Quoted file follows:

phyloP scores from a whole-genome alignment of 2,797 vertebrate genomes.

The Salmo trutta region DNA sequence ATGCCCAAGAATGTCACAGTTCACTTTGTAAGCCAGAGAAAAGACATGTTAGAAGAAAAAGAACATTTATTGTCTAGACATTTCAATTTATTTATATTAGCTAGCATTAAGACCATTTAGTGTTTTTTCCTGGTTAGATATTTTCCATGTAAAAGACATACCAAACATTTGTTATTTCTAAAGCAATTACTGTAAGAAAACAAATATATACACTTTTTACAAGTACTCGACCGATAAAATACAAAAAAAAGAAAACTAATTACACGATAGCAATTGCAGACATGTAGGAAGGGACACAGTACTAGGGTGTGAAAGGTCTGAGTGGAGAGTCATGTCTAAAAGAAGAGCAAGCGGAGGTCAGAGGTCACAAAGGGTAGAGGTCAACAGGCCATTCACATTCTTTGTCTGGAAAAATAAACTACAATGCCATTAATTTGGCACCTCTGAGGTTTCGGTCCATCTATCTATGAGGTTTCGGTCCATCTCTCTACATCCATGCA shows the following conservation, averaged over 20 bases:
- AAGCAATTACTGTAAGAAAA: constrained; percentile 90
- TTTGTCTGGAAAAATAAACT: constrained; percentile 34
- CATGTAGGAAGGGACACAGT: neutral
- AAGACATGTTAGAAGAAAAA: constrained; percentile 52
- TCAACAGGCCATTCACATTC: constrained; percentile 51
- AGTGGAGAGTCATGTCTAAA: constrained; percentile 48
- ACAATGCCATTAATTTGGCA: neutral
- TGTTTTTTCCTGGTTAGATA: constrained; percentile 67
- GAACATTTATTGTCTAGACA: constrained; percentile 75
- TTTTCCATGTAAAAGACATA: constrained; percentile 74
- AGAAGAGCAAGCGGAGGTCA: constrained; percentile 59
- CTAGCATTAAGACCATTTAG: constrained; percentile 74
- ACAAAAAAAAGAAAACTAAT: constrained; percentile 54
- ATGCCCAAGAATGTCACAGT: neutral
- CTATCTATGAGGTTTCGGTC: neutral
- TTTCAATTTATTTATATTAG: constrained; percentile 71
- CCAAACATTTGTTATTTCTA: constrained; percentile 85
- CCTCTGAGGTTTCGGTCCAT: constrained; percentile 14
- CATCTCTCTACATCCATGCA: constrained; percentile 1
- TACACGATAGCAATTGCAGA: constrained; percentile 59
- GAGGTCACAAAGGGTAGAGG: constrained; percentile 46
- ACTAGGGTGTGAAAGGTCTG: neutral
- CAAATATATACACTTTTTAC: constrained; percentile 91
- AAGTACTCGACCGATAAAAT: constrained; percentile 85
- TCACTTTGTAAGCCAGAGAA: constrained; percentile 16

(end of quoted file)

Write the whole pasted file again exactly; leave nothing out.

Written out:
phyloP scores from a whole-genome alignment of 2,797 vertebrate genomes.

The Salmo trutta region DNA sequence ATGCCCAAGAATGTCACAGTTCACTTTGTAAGCCAGAGAAAAGACATGTTAGAAGAAAAAGAACATTTATTGTCTAGACATTTCAATTTATTTATATTAGCTAGCATTAAGACCATTTAGTGTTTTTTCCTGGTTAGATATTTTCCATGTAAAAGACATACCAAACATTTGTTATTTCTAAAGCAATTACTGTAAGAAAACAAATATATACACTTTTTACAAGTACTCGACCGATAAAATACAAAAAAAAGAAAACTAATTACACGATAGCAATTGCAGACATGTAGGAAGGGACACAGTACTAGGGTGTGAAAGGTCTGAGTGGAGAGTCATGTCTAAAAGAAGAGCAAGCGGAGGTCAGAGGTCACAAAGGGTAGAGGTCAACAGGCCATTCACATTCTTTGTCTGGAAAAATAAACTACAATGCCATTAATTTGGCACCTCTGAGGTTTCGGTCCATCTATCTATGAGGTTTCGGTCCATCTCTCTACATCCATGCA shows the following conservation, averaged over 20 bases:
- AAGCAATTACTGTAAGAAAA: constrained; percentile 90
- TTTGTCTGGAAAAATAAACT: constrained; percentile 34
- CATGTAGGAAGGGACACAGT: neutral
- AAGACATGTTAGAAGAAAAA: constrained; percentile 52
- TCAACAGGCCATTCACATTC: constrained; percentile 51
- AGTGGAGAGTCATGTCTAAA: constrained; percentile 48
- ACAATGCCATTAATTTGGCA: neutral
- TGTTTTTTCCTGGTTAGATA: constrained; percentile 67
- GAACATTTATTGTCTAGACA: constrained; percentile 75
- TTTTCCATGTAAAAGACATA: constrained; percentile 74
- AGAAGAGCAAGCGGAGGTCA: constrained; percentile 59
- CTAGCATTAAGACCATTTAG: constrained; percentile 74
- ACAAAAAAAAGAAAACTAAT: constrained; percentile 54
- ATGCCCAAGAATGTCACAGT: neutral
- CTATCTATGAGGTTTCGGTC: neutral
- TTTCAATTTATTTATATTAG: constrained; percentile 71
- CCAAACATTTGTTATTTCTA: constrained; percentile 85
- CCTCTGAGGTTTCGGTCCAT: constrained; percentile 14
- CATCTCTCTACATCCATGCA: constrained; percentile 1
- TACACGATAGCAATTGCAGA: constrained; percentile 59
- GAGGTCACAAAGGGTAGAGG: constrained; percentile 46
- ACTAGGGTGTGAAAGGTCTG: neutral
- CAAATATATACACTTTTTAC: constrained; percentile 91
- AAGTACTCGACCGATAAAAT: constrained; percentile 85
- TCACTTTGTAAGCCAGAGAA: constrained; percentile 16